NRCDV Logo
  • Adult Children Exposed to Domestic Violence
  • Runaway & Homeless Youth Toolkit
  • Prevent Intimate Partner Violence
  • Violence Against Women Resource Library
  • Domestic Violence and Housing Technical Assistance Consortium
  • Domestic Violence Awareness Project
  • Building Comprehensive Solutions
  • National Resource Center on Domestic Violence

img-user-picture.png

 Create an account to save and access your bookmarked materials anytime, anywhere.

  create account  |   login

An Online Resource Library on Gender-Based Violence.

Coming To The Right Answer By Themselves: Talking With Boys About Sexual Assault

Wednesday, October 10, 2018

"In the basement of a suburban Philadelphia home, half a dozen high school freshman boys recently met to munch on chips and pretzels — and to talk about sexual assault in the wake of the Brett Kavanaugh confirmation hearings.

A Jewish organization called Moving Traditions brought them together as part of its programs to encourage teenagers to talk about this and other difficult issues.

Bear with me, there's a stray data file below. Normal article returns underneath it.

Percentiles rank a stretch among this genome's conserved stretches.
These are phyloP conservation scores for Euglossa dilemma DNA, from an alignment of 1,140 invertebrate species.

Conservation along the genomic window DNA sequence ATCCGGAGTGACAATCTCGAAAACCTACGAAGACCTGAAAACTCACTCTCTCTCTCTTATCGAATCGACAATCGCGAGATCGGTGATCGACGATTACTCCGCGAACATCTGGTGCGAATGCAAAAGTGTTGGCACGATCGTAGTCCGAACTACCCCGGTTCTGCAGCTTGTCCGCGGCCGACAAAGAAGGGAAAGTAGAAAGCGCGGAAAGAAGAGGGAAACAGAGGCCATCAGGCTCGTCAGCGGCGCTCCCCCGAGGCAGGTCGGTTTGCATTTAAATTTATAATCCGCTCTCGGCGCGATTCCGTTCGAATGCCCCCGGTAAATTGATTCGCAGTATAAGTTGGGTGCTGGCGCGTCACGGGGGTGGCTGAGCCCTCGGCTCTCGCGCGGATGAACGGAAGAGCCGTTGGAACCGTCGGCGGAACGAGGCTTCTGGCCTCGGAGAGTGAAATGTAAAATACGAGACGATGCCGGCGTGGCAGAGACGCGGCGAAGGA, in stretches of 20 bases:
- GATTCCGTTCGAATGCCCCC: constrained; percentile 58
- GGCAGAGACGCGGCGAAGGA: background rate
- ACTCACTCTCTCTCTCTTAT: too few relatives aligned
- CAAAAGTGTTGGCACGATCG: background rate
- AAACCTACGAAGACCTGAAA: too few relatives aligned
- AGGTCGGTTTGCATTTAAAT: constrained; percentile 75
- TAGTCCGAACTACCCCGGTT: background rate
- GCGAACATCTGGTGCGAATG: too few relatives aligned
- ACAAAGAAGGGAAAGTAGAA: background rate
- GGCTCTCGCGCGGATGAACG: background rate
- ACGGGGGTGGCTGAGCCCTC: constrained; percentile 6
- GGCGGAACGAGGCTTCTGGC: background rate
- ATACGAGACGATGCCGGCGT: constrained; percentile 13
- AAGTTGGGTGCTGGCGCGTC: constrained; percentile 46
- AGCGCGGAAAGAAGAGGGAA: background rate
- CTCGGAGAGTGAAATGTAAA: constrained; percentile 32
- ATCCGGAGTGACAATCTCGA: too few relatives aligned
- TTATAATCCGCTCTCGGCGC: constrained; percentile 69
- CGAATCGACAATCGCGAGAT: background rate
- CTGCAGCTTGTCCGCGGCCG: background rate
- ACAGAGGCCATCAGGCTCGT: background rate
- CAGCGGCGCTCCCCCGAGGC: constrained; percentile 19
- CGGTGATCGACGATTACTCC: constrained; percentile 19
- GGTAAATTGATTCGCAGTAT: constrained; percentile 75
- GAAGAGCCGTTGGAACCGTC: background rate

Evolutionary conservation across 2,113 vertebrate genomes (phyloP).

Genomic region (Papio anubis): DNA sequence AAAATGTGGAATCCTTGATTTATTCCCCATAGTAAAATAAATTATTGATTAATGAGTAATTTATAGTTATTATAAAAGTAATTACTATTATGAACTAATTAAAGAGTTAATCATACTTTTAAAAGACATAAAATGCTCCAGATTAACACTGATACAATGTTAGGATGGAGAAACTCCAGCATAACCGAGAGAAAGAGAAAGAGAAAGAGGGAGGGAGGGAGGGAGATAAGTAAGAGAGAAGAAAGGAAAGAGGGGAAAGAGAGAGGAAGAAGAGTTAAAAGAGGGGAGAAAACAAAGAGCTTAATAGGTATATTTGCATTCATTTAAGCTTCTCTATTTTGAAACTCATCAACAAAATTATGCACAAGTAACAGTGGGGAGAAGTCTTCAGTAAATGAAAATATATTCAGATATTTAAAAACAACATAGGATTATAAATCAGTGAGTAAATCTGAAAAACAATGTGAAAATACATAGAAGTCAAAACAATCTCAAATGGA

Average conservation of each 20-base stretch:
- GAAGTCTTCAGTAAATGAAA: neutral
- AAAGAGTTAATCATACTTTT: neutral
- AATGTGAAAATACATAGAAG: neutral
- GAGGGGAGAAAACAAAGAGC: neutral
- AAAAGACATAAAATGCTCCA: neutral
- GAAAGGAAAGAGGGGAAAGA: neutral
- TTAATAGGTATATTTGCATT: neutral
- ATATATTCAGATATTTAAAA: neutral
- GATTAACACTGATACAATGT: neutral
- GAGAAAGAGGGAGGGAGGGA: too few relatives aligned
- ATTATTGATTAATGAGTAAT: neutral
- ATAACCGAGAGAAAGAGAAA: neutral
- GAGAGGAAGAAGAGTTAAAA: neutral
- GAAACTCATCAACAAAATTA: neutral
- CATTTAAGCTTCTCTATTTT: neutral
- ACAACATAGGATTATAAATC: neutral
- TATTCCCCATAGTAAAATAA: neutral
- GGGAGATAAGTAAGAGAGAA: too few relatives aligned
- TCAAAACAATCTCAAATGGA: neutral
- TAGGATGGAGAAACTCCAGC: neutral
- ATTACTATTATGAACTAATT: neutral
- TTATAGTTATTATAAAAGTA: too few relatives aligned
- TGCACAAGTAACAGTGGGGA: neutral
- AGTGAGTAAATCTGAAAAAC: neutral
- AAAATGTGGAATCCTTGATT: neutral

Volunteer group leader Cody Greenes, 35, introduced the week's topic by asking the boys to raise their hands if they've heard of the #MeToo movement. Then Greenes led a discussion about the historical power differences between men and women and how that can play out when it comes to sex.

After talking about the larger issue, Greenes posed the question: 'Do we believe that verbal consent is necessary?'

Most of the boys said yes, but one, David Levin, argued it isn't always simple. He described a situation on a bus where both people already said they're interested in each other and the girl purposely sat next to the boy.

'And then she, like, puts a blanket around you two and lays down, and cuddles into you and grabs your hand so you can hold hands and stuff,' says Levin, who suggested those are signs of consent.

Complicating the discussion, the boys talked about a case where verbal consent may not be enough — say, if a movie producer asks a subordinate to have sex.

Arriving at the right answer on your own

Moving Traditions founder and CEO Deborah Meyer says the goal is not to tell teens how they should behave, but to give them the space and guidance to arrive at the right answer with their peers.

'We help guys uncover the tenderness and the connection and the joy in themselves, as a human being, and develop for themselves a sense of ethics and values and responsibility,' Meyer says."

Read the full article here.